BACKGROUND: In today's world, essential health care services are expected round the clock, leading to distinct shift work requirements. A notable aspect is the "quick return," where the rest interval between nursing shifts is <11 h. Preliminary research suggests a potential association between quick return schedules, diminished sleep quality, and possible nurse burnout. Yet, the motivation of nurses could potentially moderate this relationship. OBJECTIVE: To examine a moderated-mediation model, whereby sleep duration and nurse's motivation act together to mediate the link between quick return schedules and nurse's burnout. DESIGN: A prospective repeated measures (4-5 nursing shifts per nurse) multi-source (self-report and objective measures) study. SETTING: Internal and surgical departments across one large and one medium scale teaching hospitals in Israel. PARTICIPANTS: Registered nurses who provide direct patient care (n = 79) across 369 shifts. METHODS: Nurses completed a questionnaire containing personal information and information regarding their shifts during the study week. They wore an accelerometer (a wrist worn device that monitors and records an individual's activity level) during a work-week to objectively determine their sleep duration, completed a motivation questionnaire at the beginning of each shift, and completed a burnout questionnaire at the end of the week. Mixed-model regression analysis was used to test a moderated-mediation model following Hayes' recommendations, whereby the joint effect of sleep duration and motivation mediates the link between quick return schedules and burnout. RESULTS: The moderated-mediation model was supported. Quick return schedules were negatively statistically significantly associated with sleep duration (b = -126.54, SE = 20.85, p < 0.001); so that more frequent quick return schedules were related to shorter sleep duration. However, no direct correlation was observed between sleep duration and burnout (p = 0.171). A statistically significant interaction was observed between sleep duration and motivation (b = 0.00, SE = 0.00, p < 0.001) concerning burnout. Thus, nurses with lower motivation were prone to experiencing higher levels of burnout with shorter sleep duration compared to nurses with higher motivation. CONCLUSIONS: The mediating role of sleep duration, moderated by motivation, plays a role in the connection between quick return schedules and burnout. This indicates that nurses can sustain their work motivation even within the demands of quick return schedules, consequently mitigating burnout levels. To prioritize employees' well-being, organizations should adopt shift work structures that minimize quick return schedules and extend nurses' sleep duration. Consequently, managers must employ strategies to enhance nurses' motivation when addressing scenarios that necessitate quick return schedules.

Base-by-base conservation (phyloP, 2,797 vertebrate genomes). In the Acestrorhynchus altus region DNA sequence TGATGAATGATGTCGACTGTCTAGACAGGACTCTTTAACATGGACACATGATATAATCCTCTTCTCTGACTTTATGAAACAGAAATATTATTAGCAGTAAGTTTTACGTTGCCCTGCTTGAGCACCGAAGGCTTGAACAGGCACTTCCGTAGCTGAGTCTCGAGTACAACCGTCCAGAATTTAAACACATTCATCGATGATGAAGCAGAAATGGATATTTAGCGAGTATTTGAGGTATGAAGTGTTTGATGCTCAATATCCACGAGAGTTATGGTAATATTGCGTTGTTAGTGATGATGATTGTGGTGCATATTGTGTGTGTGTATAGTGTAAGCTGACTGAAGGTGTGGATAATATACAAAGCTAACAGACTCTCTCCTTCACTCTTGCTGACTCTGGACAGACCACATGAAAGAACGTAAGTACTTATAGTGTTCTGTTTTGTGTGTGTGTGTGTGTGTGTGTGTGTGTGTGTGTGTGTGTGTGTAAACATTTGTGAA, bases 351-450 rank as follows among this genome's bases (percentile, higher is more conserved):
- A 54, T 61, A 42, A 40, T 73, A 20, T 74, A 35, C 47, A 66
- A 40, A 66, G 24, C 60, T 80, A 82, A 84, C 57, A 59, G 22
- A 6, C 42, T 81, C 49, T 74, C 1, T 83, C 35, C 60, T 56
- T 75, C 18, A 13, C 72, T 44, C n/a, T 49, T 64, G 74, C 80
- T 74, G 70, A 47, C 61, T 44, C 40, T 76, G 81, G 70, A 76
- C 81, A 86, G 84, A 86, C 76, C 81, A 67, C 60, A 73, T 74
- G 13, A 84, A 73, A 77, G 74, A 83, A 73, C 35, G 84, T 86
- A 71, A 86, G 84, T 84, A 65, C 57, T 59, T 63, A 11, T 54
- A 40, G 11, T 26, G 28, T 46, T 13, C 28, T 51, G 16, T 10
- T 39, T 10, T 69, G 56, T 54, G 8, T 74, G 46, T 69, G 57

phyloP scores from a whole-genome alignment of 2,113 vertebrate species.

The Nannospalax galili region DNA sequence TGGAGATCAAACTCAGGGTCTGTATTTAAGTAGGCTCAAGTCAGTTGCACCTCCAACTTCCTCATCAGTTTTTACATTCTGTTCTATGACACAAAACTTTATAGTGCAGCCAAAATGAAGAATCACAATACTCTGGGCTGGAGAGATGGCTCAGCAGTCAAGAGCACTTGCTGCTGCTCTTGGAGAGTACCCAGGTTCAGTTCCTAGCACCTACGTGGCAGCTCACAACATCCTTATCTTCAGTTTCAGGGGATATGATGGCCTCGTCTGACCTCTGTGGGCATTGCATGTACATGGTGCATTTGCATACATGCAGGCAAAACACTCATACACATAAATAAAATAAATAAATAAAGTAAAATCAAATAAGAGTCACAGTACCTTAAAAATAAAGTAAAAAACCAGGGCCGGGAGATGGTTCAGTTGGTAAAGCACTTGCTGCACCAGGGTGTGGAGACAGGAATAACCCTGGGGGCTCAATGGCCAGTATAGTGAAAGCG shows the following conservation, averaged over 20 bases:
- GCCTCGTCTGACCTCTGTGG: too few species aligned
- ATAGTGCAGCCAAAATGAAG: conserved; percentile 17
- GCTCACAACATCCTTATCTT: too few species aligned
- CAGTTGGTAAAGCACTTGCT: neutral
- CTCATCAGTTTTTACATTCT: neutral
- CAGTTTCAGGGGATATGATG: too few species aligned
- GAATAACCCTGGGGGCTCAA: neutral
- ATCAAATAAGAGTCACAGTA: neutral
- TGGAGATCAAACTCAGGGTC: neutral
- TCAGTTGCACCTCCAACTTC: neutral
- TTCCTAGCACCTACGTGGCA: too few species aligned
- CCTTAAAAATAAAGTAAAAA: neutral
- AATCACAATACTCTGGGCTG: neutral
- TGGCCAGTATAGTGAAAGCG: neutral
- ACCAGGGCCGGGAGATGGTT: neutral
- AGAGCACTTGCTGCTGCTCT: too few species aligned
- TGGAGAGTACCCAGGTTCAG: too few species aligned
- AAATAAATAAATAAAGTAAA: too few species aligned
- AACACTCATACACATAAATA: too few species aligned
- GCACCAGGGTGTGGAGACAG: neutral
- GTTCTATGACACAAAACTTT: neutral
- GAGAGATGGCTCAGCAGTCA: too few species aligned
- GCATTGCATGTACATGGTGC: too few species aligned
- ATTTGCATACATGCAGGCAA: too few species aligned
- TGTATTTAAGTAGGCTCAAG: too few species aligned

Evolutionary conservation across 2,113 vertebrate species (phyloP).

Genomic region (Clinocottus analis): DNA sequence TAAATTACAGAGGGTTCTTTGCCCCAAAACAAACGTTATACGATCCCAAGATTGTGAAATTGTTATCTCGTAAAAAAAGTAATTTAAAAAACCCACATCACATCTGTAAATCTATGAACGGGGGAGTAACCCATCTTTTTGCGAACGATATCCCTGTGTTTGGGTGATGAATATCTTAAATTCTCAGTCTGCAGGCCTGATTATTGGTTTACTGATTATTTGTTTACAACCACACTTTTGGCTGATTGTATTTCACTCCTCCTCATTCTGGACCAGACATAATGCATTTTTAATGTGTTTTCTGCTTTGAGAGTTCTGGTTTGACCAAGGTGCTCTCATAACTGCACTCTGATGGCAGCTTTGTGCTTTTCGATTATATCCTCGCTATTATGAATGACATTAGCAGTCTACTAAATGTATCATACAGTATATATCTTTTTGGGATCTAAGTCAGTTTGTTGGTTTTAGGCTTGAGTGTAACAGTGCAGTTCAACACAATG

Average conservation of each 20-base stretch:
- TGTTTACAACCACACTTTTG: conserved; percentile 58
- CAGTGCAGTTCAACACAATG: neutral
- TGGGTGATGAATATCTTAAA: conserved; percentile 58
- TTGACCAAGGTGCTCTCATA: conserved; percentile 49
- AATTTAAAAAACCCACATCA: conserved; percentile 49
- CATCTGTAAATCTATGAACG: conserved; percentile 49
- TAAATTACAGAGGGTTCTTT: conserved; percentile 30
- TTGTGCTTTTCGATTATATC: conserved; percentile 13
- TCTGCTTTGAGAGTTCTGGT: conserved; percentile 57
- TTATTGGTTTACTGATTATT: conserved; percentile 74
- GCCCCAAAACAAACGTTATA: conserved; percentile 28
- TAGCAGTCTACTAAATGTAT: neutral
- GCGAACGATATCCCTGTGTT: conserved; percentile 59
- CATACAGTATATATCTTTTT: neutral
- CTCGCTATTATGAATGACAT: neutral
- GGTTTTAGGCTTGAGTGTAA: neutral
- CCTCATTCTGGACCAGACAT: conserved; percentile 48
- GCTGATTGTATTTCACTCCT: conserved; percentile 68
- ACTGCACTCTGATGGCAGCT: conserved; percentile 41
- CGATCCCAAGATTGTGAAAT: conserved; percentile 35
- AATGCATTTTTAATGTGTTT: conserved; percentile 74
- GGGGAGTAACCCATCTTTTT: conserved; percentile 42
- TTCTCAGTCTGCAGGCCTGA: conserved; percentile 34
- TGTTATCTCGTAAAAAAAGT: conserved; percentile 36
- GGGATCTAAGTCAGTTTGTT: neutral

Assuntos